On June 6, MP Bernadette Jordan from Nova Scotia introduced her private member’s Motion 40 on derelict and abandoned vessels. On behalf of the government of Canada I introduced amendments to strengthen the motion. I will be working closely with Transport Canada to broaden the definition that reflects challenges on the west coast. Based on the work of many in our community, we refer to the matter as abandoned and derelict vessels, barges and docks. Transport Minister Garneau is taking the lead on this, which is very good news. My presentation to the House of Commons can be viewed on my website: http://pgoldsmithjones.ca/.
June 6 is also the day that the Supreme Court decision in the Kay Carter case with regard to medical assistance in dying became law. The journey to pass Bill C14 is ongoing. Kay Carter’s daughter lives in our riding. It was a pleasure to be able to introduce her to MP Bob Oliphant when she and her brother were here in Ottawa. Mr. Oliphant co-chaired the special joint committee that heard 60 witnesses and authored a forward thinking report to inform government legislation. The report went farther than the Carter case recommendations. For many Canadians this is good news – issues like advanced directives, extending the right to medical assistance in dying to mature minors, and requests where mental illness is the sole underlying condition were recommendations of the special joint committee. For others, these recommendations go too far. Bill C14 does not include these provisions, and Minister Philpott is committed to undertake studies and further discussion with Canadians on these specific questions as soon as the bill becomes law. This is a prudent course, all things considered. I have received hundreds of letters from people who are opposed to medical assistance in dying. Given the Supreme Court decision that considers this a right, the government needed to create legislation that would govern all provinces in Canada. My thanks to Mr. Oliphant for coming to the West Vancouver Memorial Library and providing an overview of the process, his views, his stand that is contrary to the government’s, and his support for those of us who voted in favour and who embrace exploration of the questions that lie ahead.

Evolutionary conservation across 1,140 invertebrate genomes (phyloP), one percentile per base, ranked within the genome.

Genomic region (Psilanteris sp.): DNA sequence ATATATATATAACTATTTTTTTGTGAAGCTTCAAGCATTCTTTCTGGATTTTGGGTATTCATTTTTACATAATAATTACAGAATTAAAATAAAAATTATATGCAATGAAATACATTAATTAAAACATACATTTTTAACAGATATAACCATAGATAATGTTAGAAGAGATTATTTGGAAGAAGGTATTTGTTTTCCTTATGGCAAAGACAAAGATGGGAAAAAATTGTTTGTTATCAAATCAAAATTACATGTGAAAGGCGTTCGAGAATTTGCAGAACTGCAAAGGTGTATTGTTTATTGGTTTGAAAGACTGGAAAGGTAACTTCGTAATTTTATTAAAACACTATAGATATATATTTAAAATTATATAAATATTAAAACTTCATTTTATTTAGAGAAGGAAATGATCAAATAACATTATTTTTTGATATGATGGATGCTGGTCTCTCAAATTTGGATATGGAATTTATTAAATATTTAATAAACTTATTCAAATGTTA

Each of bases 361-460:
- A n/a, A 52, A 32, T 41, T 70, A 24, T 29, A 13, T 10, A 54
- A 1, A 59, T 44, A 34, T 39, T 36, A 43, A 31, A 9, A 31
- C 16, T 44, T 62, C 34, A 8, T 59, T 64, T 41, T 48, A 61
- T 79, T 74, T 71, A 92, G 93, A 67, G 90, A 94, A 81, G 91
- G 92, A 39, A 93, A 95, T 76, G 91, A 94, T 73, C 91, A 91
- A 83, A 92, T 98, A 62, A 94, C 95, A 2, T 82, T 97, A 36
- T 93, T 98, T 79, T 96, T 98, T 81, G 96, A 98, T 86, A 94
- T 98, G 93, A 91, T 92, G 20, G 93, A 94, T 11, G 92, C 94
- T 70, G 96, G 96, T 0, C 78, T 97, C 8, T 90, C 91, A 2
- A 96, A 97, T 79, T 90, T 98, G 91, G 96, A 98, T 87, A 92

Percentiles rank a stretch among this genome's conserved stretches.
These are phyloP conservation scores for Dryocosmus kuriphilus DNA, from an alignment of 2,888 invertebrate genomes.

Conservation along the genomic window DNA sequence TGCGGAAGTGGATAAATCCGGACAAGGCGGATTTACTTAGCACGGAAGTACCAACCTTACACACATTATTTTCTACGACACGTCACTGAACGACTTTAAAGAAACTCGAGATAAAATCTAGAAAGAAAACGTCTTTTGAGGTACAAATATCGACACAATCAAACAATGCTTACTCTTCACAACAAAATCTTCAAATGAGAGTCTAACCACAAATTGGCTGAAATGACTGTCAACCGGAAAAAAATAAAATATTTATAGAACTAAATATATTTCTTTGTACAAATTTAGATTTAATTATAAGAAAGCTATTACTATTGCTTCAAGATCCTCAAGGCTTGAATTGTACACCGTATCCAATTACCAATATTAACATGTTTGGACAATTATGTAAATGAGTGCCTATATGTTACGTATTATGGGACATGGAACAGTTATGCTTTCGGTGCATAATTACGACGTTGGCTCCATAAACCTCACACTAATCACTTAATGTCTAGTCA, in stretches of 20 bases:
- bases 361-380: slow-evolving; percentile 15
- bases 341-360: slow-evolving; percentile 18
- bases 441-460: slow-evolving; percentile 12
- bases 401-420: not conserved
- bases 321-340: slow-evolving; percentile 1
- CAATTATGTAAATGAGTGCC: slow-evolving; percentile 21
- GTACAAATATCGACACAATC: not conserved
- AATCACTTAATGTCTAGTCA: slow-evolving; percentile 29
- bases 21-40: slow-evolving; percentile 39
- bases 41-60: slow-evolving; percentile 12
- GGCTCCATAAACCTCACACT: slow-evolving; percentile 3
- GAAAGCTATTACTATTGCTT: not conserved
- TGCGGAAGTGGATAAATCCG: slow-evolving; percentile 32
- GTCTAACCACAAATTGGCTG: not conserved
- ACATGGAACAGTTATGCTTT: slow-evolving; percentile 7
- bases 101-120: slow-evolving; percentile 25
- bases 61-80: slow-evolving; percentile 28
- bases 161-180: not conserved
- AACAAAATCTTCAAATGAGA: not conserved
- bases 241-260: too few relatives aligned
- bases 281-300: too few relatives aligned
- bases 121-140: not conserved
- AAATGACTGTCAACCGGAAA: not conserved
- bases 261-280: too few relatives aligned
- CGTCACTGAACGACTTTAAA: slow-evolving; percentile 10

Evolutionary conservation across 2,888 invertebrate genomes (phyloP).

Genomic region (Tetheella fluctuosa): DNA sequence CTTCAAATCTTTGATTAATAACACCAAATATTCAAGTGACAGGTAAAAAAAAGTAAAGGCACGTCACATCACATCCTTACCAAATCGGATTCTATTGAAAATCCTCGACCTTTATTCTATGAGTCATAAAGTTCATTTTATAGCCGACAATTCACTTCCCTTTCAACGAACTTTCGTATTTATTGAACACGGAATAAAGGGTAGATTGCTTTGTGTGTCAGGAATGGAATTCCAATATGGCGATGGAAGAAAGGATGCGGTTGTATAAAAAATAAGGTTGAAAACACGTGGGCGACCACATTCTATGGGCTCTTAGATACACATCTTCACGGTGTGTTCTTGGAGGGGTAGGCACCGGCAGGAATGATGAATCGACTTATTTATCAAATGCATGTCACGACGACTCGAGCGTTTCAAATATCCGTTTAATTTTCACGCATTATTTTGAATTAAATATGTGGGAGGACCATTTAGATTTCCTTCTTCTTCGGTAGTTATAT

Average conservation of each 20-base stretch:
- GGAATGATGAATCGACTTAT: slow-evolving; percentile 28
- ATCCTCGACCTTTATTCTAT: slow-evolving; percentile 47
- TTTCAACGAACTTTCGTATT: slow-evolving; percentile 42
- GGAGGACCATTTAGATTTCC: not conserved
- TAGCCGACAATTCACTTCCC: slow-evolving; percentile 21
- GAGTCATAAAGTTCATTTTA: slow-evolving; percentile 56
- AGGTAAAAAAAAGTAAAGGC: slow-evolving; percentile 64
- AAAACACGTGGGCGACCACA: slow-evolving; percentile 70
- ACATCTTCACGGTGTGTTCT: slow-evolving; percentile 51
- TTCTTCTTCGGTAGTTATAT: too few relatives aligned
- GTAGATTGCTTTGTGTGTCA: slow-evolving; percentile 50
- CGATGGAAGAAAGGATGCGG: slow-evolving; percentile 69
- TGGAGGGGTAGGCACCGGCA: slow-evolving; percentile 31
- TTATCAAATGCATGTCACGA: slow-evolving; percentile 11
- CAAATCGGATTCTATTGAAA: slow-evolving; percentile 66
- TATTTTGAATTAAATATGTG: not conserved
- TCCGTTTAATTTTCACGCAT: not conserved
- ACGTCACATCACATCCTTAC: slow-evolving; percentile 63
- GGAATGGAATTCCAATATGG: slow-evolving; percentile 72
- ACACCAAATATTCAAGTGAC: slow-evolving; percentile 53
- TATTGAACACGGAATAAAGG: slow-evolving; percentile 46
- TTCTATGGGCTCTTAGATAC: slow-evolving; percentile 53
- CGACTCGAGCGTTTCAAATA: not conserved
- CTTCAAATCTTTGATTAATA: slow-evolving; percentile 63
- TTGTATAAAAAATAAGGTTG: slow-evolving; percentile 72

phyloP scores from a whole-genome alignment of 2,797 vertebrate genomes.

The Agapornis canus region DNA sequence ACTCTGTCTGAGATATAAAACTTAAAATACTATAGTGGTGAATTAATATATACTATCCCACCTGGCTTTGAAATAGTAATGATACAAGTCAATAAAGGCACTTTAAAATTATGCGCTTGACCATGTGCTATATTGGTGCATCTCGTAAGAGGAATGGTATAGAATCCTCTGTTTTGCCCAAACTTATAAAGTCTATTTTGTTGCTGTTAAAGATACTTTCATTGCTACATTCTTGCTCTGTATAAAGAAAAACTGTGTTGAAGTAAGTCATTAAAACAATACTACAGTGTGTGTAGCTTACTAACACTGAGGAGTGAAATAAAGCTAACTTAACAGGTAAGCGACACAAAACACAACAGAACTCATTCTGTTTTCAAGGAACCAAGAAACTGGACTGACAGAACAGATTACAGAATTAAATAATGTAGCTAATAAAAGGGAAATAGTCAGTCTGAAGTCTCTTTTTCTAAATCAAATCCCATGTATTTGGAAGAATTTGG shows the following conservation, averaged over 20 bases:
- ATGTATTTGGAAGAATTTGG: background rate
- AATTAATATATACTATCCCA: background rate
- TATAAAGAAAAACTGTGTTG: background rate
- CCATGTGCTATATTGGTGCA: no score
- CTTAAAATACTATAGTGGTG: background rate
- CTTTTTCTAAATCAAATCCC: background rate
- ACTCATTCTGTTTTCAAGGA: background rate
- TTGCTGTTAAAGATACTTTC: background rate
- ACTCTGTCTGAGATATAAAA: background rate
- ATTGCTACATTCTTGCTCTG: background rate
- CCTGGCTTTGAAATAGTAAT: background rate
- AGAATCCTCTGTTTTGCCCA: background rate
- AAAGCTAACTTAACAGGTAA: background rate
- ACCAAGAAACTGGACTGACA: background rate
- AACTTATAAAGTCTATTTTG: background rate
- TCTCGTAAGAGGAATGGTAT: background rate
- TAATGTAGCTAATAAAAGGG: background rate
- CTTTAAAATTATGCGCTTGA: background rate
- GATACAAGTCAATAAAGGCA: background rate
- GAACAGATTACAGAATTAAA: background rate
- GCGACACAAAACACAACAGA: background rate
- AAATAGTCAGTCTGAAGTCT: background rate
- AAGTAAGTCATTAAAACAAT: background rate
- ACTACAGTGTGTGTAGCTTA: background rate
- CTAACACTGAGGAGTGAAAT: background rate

June 6 also marks the 72nd anniversary of D-Day. We will remember them.
The House sits for the month of June. Through the summer we will hold consultations. Please contact us at 604-913-2660 if you would like to sign up or for more information. Topics will include: climate change, electoral reform, wild salmon policy, derelict vessels, real estate and housing, and the review of the environmental review process. These are known policy priorities for our constituents, but we are always open to suggestions from you.